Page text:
**SPOILERS BELOW. This post contains plot details for the show's first season (which, if you haven't seen yet, you really should get on that) and the first episode of season two.**
More after the jump.
The truth is, "Thirsty Bird" is an outlier episode so far in this season, and it's not one of the show's strongest either. That would be the season's second episode, "Looks Blue, Tastes Red," which delves into Taystee's (Danielle Brooks) backstory, introduces Lorraine Toussant's "big bad" of the season, Vee, and fills us in on what's been happening at the prison since season one's brutal cliffhanger. That last part is the most important: since "Thirsty Bird" gives us an all-Piper hour, "Looks Blue, Tastes Red" gives us a glimpse at what a Piper-less version of this show would be like. The result is that this show has spent so much time developing these characters, and has what is arguably the greatest cast on television portraying them, that the show could carry on once Piper's 18-month sentence comes to a close. Piper was a necessary character in season one, since she was our gateway into the world Litchfield prison, but now that we've become acquainted with the other inmates and the series has taken on a more ensemble structure, she's not as necessary as she was.
This isn't meant to be a knock on the character or Schilling, both of whom have shining moments in "Thirsty Bird." If nothing else, it means that Piper has assimilated into the general population and the show has recognized the strengths of its formidable cast. "Thirsty Bird," though, is all about Piper, and it's a standout episode for Schilling.
The episode opens with Piper in SHU (solitary), and we're not given a frame of reference for how long she's been there. She's escorted by guards in the middle of the night onto a bus, which then takes her and a number of other inmates to an airplane. Eventually, she learns that she's being taken to Chicago to testify against Kubra (Eyas Younis), the drug kingpin that she and her then-girlfirend Alex (Laura Prepon) worked for. And, as can be expected, Alex eventually screws her over, something that (as of episode 9) has not yet come back to haunt her.
There are two remarkable things about the way that Foster directs this episode. The first is how disorienting this first episode is, withholding information from the audience and placing us directly in Piper's headspace. The camera stays close to Piper at all times, rarely moving into a wide-angle shot or establishing shot. It helps that the majority of the episode - nearly the entire first half - takes place at night, with the darkness obscuring anything that would be recognizable. It's a terrific source of tension, especially considering the cliffhanger ending from season one. No matter when you finished watching season one, the show goes ahead and keeps you waiting to find out what happened even longer.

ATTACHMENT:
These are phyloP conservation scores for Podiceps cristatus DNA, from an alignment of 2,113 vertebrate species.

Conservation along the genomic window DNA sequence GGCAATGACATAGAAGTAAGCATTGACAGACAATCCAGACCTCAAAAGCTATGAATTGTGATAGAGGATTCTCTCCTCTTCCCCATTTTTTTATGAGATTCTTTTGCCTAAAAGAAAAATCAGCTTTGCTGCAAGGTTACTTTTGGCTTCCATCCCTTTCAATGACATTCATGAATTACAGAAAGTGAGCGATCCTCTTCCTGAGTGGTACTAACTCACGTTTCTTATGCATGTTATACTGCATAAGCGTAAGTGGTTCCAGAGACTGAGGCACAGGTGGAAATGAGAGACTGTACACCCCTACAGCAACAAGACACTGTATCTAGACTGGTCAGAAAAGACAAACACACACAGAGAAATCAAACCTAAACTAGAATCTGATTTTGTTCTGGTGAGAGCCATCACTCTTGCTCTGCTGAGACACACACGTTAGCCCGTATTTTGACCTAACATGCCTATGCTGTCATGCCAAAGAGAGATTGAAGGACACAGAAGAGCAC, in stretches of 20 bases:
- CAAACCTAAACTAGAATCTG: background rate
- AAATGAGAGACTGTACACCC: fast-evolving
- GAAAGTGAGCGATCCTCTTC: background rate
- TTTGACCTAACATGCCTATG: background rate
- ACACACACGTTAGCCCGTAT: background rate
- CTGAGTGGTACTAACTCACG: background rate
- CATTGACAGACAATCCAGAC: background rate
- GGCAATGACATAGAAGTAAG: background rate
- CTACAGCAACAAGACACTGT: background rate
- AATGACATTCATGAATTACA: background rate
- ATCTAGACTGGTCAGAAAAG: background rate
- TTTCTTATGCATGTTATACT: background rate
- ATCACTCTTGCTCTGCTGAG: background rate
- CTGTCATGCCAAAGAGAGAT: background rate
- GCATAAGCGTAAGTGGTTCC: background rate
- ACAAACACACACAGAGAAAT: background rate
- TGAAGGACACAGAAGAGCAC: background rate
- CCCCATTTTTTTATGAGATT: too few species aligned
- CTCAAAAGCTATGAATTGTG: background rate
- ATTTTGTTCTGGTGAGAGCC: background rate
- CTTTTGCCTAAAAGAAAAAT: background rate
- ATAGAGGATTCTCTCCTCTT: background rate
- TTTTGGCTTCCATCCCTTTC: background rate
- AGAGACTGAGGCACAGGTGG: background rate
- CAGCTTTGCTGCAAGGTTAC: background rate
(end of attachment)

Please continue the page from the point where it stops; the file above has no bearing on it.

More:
Similarly, by keeping the camera close to Piper at all times, it works counterintuitively to the episode's setting. Meaning, while the episode is technically "opening up" by removing Piper from the prison, but the camera keeps her isolated and sequestered from the rest of the world. It's a really smart creative move that visually represents her imprisonment even though she's technically given "freedom." It also makes moments such as her van ride with Alex:
Or her meeting with her lawyer - her fiancé's (Jason Biggs) dad (Todd Susman) - after the trial:
Feel much smaller, and it positions Piper as someone who's still incarcerated both literally and metaphorically. The latter shot is probably the most literal, to be sure, but the former is nicely subtle: the little bars on the windows, the positioning of Alex and Piper diagonally on the horizontal plane but directly opposite one another vertically. It positions the two of them in similar but different situations, while keeping both of them isolated from the world at-large.
Of course, I would be remiss if I didn't talk about Piper's monologue on the plane. Piper is seated next to Lolly (Lori Petty), who's asked her the typical prison icebreaker: "what'd you do?" Piper, scared and confused, breaks down into a tear-stained monologue about how she felt attacking Pennsatucky (Tayrn Manning), talking about how she felt good doing it and how much that frightens her. It's a great moment for Schilling, who completely sells it and does some of her finest work yet in the role (this will no doubt be her Emmy submission next year).
But it's also a terrific feat of directing by Foster. The monologue takes place in one unbroken take, with the camera starting at Piper's left - placing it in Lolly's perspective:
Then slowly rotates 180 degrees, crossing Piper's face as she's launching into her speech and wrapping up with the camera now on her right side, so that we can see Lolly's reaction.
But it's more than that: by opening up, we in the audience are finally given entry into what happened with Pennsatucky, and the movement of the camera represents this shift in the scene. We move, with the camera, from Lolly's third-person perspective to Piper's first-person, and our understanding is realigned with the camera. It's a smart decision, and it makes an already-terrific moment that much more memorable. And it's moments like these that set Orange is the New Black apart as one of the greatest shows on television, even if it doesn't technically air on television.
**We'll talk more about the new season once I finish it.**